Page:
The ADA, Tara Jack, claimed in her response to be unaware that the interns did not hold proper licenses.
She writes in her response: “I never would have conceived that this would have ever happened. I am mortified, embarrassed, and sickened that this happened under my supervision. I will do everything in my control to make sure that this NEVER happens again. I am so sorry that this happened.”
She further notes: “At the time, Erik Grayless, First Assistant, was in charge of the intern program in our office. He was the person who would hire interns, assign the intern and conduct the orientation with the intern when they started in our office. Mr. Grayless was the person listed as the supervising attorney on any licensed legal interns paperwork.”
Ms. Jack writes, “I regret all of these actions that I did not take and I regret that I was negligent in supervising and not being clear on who was a licensed intern and who was not, and in return not communicating well with my supervisor and to those I was supervising.”
She also said that during this time, she delegated responsibilities that she should not have and “trusted other ADA’s would know what interns could do and not do.
“I, also, trusted that interns, licensed or not licensed, would know what they could do and not do,” she wrote.
Was this simply a failure to oversee the work of interns? How did the office not know who was licensed and that sending in interns that had not passed the bar exam was inadvisable?
“I am embarrassed and regret that this occurred,” Ms. Jack wrote. “I have been a lawyer for 18 years and I have always strived to be the best attorney I could be and I take my ethical duties very seriously … I am committed to doing everything in my power to make sure this never happens again.”
The DA’s office, Ms. Jack writes, has implemented changes to prevent this from occurring.
“Steve Kunzweiler, DA, implemented a policy that all interns wear colored badges while they are in the courthouse; green for Licensed Legal interns, and red for all other interns.”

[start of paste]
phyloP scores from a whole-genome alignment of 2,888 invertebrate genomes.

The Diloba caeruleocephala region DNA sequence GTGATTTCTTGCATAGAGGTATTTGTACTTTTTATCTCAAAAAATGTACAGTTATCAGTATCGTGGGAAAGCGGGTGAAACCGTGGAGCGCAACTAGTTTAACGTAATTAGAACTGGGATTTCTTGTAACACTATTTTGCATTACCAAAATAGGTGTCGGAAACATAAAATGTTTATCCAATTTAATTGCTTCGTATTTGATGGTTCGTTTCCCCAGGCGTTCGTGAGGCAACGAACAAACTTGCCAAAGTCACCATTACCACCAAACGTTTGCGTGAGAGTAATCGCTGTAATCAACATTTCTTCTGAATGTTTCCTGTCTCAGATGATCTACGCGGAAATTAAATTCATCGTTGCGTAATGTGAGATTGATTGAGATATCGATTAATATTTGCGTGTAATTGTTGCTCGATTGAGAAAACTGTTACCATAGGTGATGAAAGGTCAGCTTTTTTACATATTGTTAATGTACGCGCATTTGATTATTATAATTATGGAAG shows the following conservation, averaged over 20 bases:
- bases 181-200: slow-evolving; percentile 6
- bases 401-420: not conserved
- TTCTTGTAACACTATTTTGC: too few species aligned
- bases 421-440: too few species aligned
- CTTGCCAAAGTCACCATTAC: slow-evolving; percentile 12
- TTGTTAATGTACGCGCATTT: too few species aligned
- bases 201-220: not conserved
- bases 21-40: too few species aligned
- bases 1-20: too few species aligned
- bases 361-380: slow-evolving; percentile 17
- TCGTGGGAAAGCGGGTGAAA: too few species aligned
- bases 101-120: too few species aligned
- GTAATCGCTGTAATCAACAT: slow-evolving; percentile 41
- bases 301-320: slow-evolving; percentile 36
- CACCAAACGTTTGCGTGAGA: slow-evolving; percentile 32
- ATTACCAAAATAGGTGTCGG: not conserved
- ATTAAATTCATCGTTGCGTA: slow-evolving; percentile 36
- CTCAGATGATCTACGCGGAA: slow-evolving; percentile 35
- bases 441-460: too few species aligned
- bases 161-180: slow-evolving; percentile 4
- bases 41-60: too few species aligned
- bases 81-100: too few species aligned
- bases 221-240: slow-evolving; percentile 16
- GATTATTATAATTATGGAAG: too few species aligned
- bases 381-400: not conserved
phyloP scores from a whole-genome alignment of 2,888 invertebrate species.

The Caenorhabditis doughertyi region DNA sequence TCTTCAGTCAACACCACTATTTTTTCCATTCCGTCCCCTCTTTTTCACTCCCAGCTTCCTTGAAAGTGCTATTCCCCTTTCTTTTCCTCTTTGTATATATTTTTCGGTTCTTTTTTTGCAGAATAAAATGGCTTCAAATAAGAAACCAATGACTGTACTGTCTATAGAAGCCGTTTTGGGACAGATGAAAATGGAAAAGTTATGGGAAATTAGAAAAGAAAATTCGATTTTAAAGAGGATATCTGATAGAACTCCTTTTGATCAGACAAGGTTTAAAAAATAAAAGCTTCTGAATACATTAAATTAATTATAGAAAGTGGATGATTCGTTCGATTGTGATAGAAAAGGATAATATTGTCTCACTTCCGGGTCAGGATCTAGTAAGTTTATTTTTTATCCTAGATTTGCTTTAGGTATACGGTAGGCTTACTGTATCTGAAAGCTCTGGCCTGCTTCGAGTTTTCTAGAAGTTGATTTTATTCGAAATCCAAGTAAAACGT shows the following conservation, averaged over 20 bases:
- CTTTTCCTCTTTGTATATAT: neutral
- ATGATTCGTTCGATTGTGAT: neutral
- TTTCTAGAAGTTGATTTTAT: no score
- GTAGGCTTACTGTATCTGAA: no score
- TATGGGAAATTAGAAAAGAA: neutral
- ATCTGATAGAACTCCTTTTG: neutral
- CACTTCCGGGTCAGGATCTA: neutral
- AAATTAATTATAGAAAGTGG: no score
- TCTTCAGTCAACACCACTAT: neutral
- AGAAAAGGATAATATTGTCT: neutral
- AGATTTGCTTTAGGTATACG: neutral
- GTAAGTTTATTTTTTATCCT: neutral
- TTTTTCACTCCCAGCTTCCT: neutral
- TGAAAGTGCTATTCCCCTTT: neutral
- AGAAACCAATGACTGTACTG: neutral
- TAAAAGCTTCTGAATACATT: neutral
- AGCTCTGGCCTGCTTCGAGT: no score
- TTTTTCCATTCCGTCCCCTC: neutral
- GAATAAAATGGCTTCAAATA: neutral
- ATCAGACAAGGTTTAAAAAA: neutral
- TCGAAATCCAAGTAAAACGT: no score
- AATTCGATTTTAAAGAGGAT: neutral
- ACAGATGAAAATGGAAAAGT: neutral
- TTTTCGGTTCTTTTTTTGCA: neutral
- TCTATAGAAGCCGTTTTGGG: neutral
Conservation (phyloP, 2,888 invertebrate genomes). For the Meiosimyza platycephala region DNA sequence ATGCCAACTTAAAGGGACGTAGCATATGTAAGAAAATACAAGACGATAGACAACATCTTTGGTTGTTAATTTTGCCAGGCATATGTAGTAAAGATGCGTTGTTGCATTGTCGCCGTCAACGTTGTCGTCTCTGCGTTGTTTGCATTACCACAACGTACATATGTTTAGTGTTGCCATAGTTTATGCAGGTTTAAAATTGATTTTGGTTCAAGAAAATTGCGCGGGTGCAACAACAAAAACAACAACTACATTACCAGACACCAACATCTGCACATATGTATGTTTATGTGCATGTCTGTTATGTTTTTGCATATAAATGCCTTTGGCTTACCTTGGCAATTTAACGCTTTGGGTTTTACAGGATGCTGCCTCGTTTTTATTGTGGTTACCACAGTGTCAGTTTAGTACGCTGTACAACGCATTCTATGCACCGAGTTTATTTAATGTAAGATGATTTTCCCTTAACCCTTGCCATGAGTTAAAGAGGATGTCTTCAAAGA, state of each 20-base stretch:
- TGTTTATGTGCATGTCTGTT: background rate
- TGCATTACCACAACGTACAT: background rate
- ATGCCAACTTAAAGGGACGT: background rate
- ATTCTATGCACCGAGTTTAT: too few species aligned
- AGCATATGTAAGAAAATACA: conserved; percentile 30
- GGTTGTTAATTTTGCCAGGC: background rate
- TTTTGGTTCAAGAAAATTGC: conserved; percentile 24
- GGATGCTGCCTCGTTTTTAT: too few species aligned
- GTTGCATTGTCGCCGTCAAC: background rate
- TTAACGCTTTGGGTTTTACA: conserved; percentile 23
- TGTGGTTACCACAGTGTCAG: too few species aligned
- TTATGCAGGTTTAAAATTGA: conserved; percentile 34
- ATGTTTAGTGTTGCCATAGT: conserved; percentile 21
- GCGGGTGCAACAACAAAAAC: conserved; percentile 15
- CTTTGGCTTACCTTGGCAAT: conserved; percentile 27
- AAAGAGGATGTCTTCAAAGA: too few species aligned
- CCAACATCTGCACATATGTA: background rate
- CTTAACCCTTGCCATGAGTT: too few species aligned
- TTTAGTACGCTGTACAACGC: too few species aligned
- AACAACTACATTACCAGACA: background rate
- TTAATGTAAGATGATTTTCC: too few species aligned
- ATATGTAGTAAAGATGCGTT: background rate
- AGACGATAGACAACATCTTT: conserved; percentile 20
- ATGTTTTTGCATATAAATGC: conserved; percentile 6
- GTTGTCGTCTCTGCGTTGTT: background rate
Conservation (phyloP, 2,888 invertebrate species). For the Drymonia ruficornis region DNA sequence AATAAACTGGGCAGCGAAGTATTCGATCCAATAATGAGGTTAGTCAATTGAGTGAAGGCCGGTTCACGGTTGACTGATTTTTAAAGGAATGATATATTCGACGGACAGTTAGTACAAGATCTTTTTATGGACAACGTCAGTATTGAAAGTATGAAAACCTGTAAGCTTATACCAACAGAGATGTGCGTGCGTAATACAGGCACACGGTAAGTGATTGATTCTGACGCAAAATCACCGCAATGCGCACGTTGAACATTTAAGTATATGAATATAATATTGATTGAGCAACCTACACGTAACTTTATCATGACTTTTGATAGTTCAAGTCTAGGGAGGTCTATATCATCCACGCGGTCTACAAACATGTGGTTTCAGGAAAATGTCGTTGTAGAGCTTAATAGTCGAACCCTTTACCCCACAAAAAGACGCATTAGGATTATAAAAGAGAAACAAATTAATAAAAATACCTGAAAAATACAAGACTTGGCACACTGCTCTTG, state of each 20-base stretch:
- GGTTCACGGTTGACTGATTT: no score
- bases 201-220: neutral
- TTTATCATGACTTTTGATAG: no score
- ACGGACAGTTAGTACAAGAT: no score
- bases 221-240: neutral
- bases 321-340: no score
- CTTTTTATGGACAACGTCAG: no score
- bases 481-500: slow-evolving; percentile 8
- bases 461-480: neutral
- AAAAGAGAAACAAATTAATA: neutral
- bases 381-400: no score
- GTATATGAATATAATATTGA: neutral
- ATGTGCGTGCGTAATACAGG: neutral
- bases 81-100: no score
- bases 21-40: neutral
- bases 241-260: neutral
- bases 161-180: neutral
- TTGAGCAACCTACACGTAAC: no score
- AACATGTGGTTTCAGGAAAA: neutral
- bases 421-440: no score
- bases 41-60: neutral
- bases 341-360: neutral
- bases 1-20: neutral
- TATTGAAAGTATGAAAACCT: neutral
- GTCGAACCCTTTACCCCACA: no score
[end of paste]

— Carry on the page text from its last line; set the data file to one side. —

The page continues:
DA Steve Kunweiler is widely noted as one of the strongest opponents of criminal justice reform efforts, opposing Oklahoma’s referendums that were overwhelming passed by the voters.
In November of 2016, while Oklahoma was electing Donald Trump by the widest margin of any state in the country, they also voted overwhelmingly to reform their criminal justice system.
Voters approved two referendums—one to make low-level drug offenses misdemeanors instead of felonies and the other to do same for low level property crimes.
But Steve Kunzweiler opposed these reforms.
“Proposition 780 will make Oklahoma the most liberal drug possession state in the union,” Steve Kunzweiler said in a statement at the time.
A Slate article in 2017 reported, “Kunzweiler and other district attorneys have repeatedly tried to draw unfounded connections between low-level drug possession and violence, gang activity, and even murder.”
In 2018, he faced a progressive challenge from Jenny Prohel-Day, but defeated her by a 58.6 to 41.4 margin.
According to an Appeal article from September 2018, Ms. Proehl-Day said “she would limit the use of money bail, implement a unit to review convictions, and not seek life without parole for juveniles.”
—David M. Greenwald reporting